There’s evidence that the growing antibiotic resistance in salmonella and E. coli is directly linked to overuse of antibiotics in farm settings. Antibiotics are often put in animal feed. This is because animals who are fed antibiotics on a regular basis grow faster, and ultimately end up bigger and heavier, than animals who are not. Thus, they’re a kind of shortcut for farmers – a way to get more meat with less feed and less time.

Some of the antibiotics that are commonly fed to animals have undesirable side effects, like liver damage, that make doctors reluctant to prescribe them to humans. Because these drugs are used rarely, they’re become “last resort” antibiotics that are only used when bacteria are resistant to most other drugs. Because they’re used in animal feed, however, these last-resort drugs are becoming less and less effective.

Some of the antibiotics that are used in agricultural settings wash out into wastewater. That’s common on farms that use manure from livestock to fertilize their fields. If those livestock were fed antibiotics, then there’s a chance that they’re carriers for antibiotic resistant bacteria, and if they are, some of that bacteria ends up in their manure. The bacteria in that manure can then end up on vegetables at the market, or wash away as agricultural runoff and end up in streams.  The same thing happens when manufacturers, wholesalers or antibiotic distributors improperly dispose of product that has expired or that they no longer have use for. According to one expert quoted in The Guardian, one stream near an drug factory in Hyderabad, India had higher concentration of antibiotics than they find in the bloodstream of patients who are prescribed the drugs. In sewers, effluent pools, storm drains, watersheds, and rivers, waste antibiotics are helping to breed the next generation of antibiotic-resistant superbugs.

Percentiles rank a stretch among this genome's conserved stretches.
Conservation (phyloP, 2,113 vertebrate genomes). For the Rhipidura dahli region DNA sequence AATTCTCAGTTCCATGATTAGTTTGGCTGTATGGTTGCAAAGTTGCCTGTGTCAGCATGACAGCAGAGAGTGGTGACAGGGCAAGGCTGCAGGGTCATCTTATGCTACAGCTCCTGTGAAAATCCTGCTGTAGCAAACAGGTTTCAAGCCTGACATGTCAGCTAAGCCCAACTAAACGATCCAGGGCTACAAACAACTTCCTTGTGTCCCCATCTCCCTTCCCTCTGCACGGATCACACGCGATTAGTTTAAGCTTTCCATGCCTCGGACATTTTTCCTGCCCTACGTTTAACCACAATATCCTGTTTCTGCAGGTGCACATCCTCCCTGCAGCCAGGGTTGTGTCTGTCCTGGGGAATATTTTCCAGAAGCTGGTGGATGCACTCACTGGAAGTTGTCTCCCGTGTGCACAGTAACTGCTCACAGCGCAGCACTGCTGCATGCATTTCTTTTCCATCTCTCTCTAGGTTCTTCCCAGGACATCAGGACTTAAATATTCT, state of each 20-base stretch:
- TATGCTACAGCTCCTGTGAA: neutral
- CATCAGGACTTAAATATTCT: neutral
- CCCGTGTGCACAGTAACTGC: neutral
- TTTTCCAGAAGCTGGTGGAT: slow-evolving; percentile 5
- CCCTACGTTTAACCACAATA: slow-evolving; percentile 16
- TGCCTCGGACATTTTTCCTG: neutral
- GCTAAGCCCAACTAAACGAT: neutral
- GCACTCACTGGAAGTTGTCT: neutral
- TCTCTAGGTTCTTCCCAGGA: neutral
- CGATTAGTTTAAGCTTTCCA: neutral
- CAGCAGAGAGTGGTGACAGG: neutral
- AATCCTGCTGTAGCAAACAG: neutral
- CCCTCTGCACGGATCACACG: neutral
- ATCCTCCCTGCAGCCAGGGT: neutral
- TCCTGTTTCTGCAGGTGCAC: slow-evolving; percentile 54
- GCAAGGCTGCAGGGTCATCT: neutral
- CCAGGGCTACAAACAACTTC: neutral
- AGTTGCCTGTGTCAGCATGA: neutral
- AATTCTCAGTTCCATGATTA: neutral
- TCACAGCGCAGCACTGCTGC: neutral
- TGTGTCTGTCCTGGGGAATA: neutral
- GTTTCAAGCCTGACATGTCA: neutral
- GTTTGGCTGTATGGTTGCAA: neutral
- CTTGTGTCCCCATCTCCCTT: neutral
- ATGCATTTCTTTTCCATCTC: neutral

There’s a chance, of course, that the next major epidemic to emerge from our food system will be viral rather than bacterial. Sometimes, viral strains that are specifically adapted to farm animals make the jump to people, with fatal results. That was the case with avian flu, which sickened nearly 1,000 people between 2013 and 2017. It never bloomed into the full-blown epidemic prognosticated by some, but it was incubated on chicken farms, and its spread from Asia to Europe and Africa was likely aided and abetted by the poultry trade.

Luckily, The risk of a viral outbreak spreading directly through the food is relatively low. Viruses don’t thrive on agricultural products in the same way that bacteria do; they can’t breed independently from the living cells for hosts, so they’re not going to quietly poison a steak the same way that E. coli can. To catch a virus than can pass between animals and humans (which are, thankfully, relatively rare) you generally have to come in contact with an animal that’s live or that’s recently been killed, or accidentally ingest the droppings or bodily fluids of that animal.

 

By: Sean McNulty, Contributing Writer (Non-Lawyer)